1. “v=spf1” – shows that the record is of type SPF (version 1)
  2. “ip4:207.171.160.0/19” – lists the IP network range of servers allowed to send emails for the domain. This may look similar to “mx:207.171.160.1” which indicates the ip address for the MX record (email server). Usually, there will be either “ip:” or “ip4:” listed
  3. “-all ” is the part of the record that indicates what is recommended to do if the sending IP address does not match with the record. This is determined by publisher of the SPF portion to the DNS record, such as the owner of the domain. For example: if you want to ensure that people do not forge your domain, you will have to put a “-all” to indicate that if any portion of the sending email does not match the record, you recommend the recipient server to reject the email. This is referred as a hard fail
  4. Types of rejection levels:
  • -all (reject or fail them – don’t deliver the email if anything does not match)
  • ~all (soft-fail them – accept them, but mark it as ‘suspicious’)
  • all (pass regardless of match – accept anything from the domain)
  • ?all (neutral – accept it, nothing can be said about the validity if there isn’t an IP match)

Most records will have a “~all” listed in the SPF record, because the domain owner leaves a room for the possibility of a new server getting created and might forget to update the SPF record with the new IP address of that server. This also allows regular machines to send email without causing too much of an interruption. Very large domains such as gmail.com have “?all” in their records to leave it up to the recipient, determine what to do with an email when received. For authoritative information on SPF record syntax, visit this page –http://www.openspf.org/SPF_Record_Syntax

Understanding SPF Compliance
To get your compliance rate, you will need to check feedback from your recipients. Once you understand the issues, you can consider how to improve compliance:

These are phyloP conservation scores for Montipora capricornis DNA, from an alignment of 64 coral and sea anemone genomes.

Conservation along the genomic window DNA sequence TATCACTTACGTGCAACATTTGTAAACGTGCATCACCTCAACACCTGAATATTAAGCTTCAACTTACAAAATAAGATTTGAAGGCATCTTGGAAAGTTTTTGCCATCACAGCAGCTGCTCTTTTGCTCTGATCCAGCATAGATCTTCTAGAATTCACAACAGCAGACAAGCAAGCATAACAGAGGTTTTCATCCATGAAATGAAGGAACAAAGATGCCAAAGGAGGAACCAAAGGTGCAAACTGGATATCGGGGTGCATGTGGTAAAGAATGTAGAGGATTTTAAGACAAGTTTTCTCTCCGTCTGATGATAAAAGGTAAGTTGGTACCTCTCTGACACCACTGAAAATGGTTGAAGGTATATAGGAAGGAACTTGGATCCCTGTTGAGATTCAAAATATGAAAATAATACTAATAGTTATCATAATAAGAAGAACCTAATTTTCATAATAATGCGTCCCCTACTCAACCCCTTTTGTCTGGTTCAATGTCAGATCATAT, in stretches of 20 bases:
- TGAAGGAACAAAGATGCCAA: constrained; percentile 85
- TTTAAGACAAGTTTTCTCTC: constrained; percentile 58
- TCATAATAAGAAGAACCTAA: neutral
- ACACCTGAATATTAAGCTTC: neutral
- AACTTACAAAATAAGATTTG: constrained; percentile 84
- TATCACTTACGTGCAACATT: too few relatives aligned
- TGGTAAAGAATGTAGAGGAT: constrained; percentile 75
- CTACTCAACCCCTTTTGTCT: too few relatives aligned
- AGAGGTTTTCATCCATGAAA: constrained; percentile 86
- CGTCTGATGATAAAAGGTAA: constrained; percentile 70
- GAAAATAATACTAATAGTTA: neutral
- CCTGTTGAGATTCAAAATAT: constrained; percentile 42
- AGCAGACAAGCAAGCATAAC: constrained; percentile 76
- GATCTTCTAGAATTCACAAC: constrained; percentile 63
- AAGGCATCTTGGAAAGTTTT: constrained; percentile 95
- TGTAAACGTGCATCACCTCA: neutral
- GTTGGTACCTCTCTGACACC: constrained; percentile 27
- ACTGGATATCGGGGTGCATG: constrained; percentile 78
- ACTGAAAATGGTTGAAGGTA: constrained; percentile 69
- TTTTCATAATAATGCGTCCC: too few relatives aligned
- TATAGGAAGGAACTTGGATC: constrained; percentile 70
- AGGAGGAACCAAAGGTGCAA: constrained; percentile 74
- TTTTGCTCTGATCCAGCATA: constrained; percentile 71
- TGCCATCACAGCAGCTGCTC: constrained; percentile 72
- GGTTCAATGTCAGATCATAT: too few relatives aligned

1. Take a note of IP addresses and domains that are low in compliance
  2. For each IP address and domain, investigate its origin • Check if the domain or email partner hasn’t been included in your SPF record. Often, CRMs, Email Marketing, Marketing Automation, Order Management and Customer Support/Ticketing Systems send emails on your behalf • Identify whether the IP address belongs to a new email partner or an existing partner. Partners may add a new IP range from time to time • Find out whether the IP address belongs to a forwarder that one your partners use? Forwarders are difficult to track, however, you may need to investigate or change your contract terms
  3. For valid IP addresses and domains, add them to your SPF (or negotiate with the department that hired them to stop using that service)
  4. For invalid IP addresses, there are options you can take through Domain Message Authentication Reporting & Conformance (DMARC), instruct your recipients to reject SPF-non-compliant email.

SPF Compliance requires regular review of your DMARC digests and statistics. Doing so will eventually improve your email delivery and your online reputation.

Stay tuned for more info about DMARC & DomainKeys Identified Mail (DKIM) in the next post.

Leave a reply

Your email address will not be published.